The LORD is My Shepherd

“The LORD is my shepherd…” (Psalm 23:1).

In the coming days we will be studying the 23rd Psalm together. There is a reason why this is one of the most beloved and well known psalms and passages of scripture. Even those who are not part of the church have heard of and know of this psalm.

So what is the big deal? Why is this one of the most important psalms? What does this psalm teach us about who God is and who we are?

That’s what we’re going to find out in the days to come.

“The LORD is my shepherd…”

The Hebrew language had multiple ways of referring to God. When the English Bible translates the word “Lord”, there are two primary Hebrew words that is translated into English as Lord.

  • When you see “Lord”, the Hebrew word that is being translated is elohim. This Hebrew literally means God or god.
  • When you see “LORD”, the Hebrew word that is being translated is YHWH, or yahweh. This word literally means “I am who I am.” This is the self-designation that God proclaimed to Moses when Moses asked who he was supposed to tell the Israelites sent him to free the Israelites. This word is so holy, so revered, that Jews never even pronounced the name. Whenever they came to this name in the Hebrew Bible, they would utter, elohim.

Our text declares that the LORD – YHWH is our shepherd. The LORD who created the heavens and the earth with the utterance of a spoken word. The LORD who is the ruler over all time, all history, and all eternity. The LORD who is above all. That LORD is our shepherd.

Our God is not just your run of the mill gods of the world. Our God is the LORD. There is none like him. He is the King of kings, LORD of lords, and the only living and loving God.

Most importantly, he is your God; my God.

“The LORD is my shepherd.”

Now, that’s saying something!!!

Obedience…What’s the First Word That Comes to Mind?

“This observance will be for you like a sign on your hand and a reminder on your forehead that this law of the LORD is to be on your lips. For the LORD brought you out of Egypt with his mighty hand” (Exodus 13:9).

What’s the first thing that comes to your mind when you hear the word, “Obedience?”

I am sure there are many responses from all of you, but I would be shocked if “Joy” and “Delight” were what you were thinking. If you thought those words, let me know! Because you’ve got it right.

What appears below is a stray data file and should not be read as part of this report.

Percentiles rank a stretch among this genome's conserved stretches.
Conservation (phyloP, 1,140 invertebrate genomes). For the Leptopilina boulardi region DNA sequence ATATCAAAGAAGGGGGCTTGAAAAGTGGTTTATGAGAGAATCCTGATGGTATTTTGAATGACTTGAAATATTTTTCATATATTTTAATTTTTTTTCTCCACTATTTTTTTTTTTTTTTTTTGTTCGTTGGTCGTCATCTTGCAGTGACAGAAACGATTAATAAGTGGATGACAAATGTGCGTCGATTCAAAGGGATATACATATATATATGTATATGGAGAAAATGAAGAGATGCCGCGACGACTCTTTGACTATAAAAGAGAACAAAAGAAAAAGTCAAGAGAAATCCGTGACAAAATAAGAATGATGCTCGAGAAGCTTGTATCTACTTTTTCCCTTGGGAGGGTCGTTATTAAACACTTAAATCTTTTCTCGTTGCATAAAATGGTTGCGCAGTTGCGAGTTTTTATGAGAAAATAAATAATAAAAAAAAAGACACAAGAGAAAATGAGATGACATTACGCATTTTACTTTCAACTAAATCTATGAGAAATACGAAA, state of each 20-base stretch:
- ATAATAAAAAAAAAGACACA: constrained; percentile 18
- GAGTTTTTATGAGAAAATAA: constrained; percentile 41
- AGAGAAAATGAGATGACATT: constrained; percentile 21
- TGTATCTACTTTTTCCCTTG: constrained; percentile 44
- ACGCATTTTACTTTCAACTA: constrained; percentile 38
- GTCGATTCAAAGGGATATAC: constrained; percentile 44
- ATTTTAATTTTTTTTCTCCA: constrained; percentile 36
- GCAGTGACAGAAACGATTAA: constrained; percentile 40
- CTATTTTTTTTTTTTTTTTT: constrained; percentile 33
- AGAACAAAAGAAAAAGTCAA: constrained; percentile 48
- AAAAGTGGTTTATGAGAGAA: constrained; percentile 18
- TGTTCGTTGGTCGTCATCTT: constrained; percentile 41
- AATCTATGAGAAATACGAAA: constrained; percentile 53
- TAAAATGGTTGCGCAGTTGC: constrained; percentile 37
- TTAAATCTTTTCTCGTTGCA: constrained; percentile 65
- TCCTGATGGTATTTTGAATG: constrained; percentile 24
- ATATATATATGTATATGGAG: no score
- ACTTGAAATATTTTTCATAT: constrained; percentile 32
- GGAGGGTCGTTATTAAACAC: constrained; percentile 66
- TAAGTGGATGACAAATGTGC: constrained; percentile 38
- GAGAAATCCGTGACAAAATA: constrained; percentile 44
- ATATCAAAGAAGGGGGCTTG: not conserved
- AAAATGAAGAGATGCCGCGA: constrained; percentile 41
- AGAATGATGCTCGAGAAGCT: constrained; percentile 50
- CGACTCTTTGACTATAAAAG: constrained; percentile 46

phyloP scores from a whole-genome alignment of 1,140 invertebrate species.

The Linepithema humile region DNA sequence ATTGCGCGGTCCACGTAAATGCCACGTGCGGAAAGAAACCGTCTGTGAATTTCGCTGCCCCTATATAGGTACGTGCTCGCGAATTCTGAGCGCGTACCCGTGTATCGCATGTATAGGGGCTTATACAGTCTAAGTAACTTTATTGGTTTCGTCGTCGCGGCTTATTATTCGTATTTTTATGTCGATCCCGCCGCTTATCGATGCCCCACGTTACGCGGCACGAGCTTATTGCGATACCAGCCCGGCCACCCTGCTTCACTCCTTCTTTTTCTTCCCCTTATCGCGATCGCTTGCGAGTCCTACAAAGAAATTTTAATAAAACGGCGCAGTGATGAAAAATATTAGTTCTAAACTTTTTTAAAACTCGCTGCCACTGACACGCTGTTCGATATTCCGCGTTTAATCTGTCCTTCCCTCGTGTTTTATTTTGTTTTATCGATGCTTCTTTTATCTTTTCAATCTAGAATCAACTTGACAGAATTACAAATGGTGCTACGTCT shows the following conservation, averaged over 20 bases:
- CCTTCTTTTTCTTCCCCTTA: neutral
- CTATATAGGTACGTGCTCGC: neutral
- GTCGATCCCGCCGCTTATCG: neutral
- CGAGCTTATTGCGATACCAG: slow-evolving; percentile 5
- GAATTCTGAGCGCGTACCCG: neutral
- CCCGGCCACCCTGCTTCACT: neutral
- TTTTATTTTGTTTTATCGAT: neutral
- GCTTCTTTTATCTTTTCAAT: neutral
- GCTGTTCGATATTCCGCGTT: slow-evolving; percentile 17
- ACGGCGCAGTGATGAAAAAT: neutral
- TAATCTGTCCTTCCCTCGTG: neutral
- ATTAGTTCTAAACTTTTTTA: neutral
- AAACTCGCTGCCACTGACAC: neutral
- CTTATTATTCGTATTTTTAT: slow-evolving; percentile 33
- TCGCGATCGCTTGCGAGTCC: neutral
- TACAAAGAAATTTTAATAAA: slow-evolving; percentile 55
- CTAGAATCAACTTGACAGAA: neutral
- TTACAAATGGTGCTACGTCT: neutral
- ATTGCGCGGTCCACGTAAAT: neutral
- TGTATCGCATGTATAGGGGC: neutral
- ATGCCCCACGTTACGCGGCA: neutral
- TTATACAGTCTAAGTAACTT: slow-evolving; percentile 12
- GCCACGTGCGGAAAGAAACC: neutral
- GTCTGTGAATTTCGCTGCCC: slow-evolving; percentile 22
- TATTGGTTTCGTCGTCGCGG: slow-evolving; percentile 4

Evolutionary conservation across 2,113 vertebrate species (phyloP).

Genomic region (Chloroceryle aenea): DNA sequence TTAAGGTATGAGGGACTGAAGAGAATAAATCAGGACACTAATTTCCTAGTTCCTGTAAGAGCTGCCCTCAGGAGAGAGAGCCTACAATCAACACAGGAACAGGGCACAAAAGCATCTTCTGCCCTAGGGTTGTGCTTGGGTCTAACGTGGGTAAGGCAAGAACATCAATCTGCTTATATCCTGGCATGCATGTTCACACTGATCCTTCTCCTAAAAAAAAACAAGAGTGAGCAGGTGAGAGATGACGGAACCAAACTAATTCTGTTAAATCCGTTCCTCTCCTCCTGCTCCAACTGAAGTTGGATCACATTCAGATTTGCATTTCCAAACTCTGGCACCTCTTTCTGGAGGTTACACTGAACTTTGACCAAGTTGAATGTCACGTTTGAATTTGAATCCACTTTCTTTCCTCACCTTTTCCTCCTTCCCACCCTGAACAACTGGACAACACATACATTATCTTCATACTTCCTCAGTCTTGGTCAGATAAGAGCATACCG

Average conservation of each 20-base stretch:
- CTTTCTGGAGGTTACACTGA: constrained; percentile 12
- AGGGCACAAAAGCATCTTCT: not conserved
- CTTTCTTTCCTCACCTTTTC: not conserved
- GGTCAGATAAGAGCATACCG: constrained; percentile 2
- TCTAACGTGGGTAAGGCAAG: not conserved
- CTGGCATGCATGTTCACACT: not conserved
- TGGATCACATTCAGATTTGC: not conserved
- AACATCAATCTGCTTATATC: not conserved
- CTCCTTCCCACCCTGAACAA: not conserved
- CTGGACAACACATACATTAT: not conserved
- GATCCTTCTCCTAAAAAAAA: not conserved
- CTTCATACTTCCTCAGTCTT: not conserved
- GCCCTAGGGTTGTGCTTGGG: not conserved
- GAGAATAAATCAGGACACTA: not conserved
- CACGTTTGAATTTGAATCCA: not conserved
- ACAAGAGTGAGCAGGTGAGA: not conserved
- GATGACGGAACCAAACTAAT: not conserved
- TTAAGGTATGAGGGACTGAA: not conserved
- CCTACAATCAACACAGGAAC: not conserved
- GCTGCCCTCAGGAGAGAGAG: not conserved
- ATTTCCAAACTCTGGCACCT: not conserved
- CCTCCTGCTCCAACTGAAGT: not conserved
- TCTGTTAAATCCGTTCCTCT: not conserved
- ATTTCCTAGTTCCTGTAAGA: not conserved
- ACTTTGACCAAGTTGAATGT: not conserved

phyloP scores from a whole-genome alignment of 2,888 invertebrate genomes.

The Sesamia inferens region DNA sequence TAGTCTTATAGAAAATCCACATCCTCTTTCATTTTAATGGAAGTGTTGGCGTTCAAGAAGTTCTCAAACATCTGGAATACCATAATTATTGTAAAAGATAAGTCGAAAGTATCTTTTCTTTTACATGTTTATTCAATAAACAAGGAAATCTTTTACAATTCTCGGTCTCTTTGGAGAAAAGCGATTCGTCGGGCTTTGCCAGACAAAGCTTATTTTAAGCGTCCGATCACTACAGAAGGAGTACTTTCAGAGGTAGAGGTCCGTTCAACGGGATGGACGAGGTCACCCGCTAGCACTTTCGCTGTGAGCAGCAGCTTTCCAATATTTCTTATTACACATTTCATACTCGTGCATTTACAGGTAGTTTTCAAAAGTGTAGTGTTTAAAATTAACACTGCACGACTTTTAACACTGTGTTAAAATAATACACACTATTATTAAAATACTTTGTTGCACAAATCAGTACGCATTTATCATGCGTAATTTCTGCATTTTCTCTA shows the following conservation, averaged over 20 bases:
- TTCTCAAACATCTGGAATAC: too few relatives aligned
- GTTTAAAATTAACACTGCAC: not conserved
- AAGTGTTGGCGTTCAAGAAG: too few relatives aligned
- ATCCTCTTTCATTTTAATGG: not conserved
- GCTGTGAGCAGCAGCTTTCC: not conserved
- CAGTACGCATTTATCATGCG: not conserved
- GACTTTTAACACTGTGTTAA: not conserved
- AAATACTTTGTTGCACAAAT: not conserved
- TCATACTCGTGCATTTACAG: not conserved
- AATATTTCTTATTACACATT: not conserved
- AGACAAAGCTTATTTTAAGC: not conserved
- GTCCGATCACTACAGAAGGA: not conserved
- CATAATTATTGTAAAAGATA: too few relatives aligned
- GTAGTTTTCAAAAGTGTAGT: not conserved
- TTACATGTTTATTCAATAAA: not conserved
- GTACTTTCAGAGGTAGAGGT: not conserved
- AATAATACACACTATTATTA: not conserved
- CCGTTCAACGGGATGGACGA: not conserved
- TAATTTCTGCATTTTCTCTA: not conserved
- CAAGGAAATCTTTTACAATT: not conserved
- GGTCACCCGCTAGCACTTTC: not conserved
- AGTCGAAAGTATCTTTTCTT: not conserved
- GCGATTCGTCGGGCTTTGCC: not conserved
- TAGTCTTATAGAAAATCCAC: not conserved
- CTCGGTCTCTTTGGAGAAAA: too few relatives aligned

The context of the verse for today comes from the Exodus. The Israelites just escaped Egypt. They are free. It’s after they’ve experienced the Passover and the mass exodus out of Egypt that Moses commands the Israelites to observe the Passover every year as a memorial and a reminder of all that God did for them.

Don’t miss the order: the command for obedience and observance comes only after salvation. The Jews were set free. They had already crossed the Red Sea. They’ve already seen the Pharaoh’s army drowned. They’ve already seen God’s love and protection for them through the first Passover.

Only after they’ve experienced salvation, does the call for obedience come up. Obedience is the response of the saved, rescued, and the redeemed. Obedience reminds us of God’s awesome salvation.

Obeying God, his commands, and his word is not how we gain access to God. Obedience doesn’t earn us a spot in God’s kingdom. Obedience is the response of those who have already been saved.

We obey, not to gain God’s favor, but because we have already been favored through the salvation purchased for us by the cross, the death, and the resurrection of Jesus Christ.

Our obedience is our joyful and willing response because of all that God has done for us.

So the next time you think about obedience? Think “Joy” and “Delight” because Christ has already done the work of salvation.

Bad Company Corrupts Good Character

“Do not be misled: Bad company corrupts good character” (1 Corinthians 15:33).

Be wise who you give your ear, heart, time, and mind to.

If you are around the wrong people long enough, if you listen to the wrong things long enough, pretty soon what is wrong will seem right while what is wrong will seem right.

Be wise who you give your ear, heart, time, and mind to.

As a follower of Jesus Christ, there are several things you can do to protect yourself from error.

First, commit to weekly worship. We need a weekly reminder of who God is and who we are. We need a weekly recalibration that takes place as we listen to God’s word preached. This is not an option. We need to worship. God is not the one who needs to be worshiped. It is we who need to weekly hear and eat from God’s word.

Second, commit to a daily reading of God’s word. God’s word is the greatest weapon against falsehood, error, and sin. We read God’s word because we need it. This too is not an option. God’s people need God’s truth found in God’s word.

Finally, surround yourself with people who have committed to submit to God and God’s word. Be with those committed to God-honoring character.